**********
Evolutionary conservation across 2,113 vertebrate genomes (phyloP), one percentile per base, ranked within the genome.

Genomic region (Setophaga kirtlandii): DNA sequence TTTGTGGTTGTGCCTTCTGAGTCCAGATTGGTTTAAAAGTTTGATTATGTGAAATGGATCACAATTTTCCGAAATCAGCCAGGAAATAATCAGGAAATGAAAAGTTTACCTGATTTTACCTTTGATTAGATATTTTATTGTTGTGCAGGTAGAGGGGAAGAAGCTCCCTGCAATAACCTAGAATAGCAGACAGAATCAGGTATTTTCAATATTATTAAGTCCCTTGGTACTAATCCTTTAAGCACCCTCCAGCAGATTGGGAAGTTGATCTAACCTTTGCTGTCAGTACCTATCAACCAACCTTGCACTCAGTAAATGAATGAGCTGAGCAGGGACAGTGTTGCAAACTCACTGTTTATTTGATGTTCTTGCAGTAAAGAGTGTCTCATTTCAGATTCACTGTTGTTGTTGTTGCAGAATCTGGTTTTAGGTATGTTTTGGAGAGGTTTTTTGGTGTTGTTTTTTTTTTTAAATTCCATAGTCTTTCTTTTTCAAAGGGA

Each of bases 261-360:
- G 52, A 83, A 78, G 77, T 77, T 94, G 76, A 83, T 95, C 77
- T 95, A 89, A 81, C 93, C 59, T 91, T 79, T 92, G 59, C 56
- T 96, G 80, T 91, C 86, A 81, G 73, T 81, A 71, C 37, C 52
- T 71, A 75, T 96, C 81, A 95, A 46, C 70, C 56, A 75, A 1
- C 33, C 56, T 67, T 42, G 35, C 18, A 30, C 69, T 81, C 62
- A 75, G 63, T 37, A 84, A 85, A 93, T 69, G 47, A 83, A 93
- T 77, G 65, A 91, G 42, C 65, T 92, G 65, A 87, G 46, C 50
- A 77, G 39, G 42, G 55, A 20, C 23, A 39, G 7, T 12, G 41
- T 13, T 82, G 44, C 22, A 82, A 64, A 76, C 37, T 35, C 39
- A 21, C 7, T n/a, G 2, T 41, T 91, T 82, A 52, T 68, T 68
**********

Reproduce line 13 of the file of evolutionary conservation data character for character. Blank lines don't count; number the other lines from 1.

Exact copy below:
- A 21, C 7, T n/a, G 2, T 41, T 91, T 82, A 52, T 68, T 68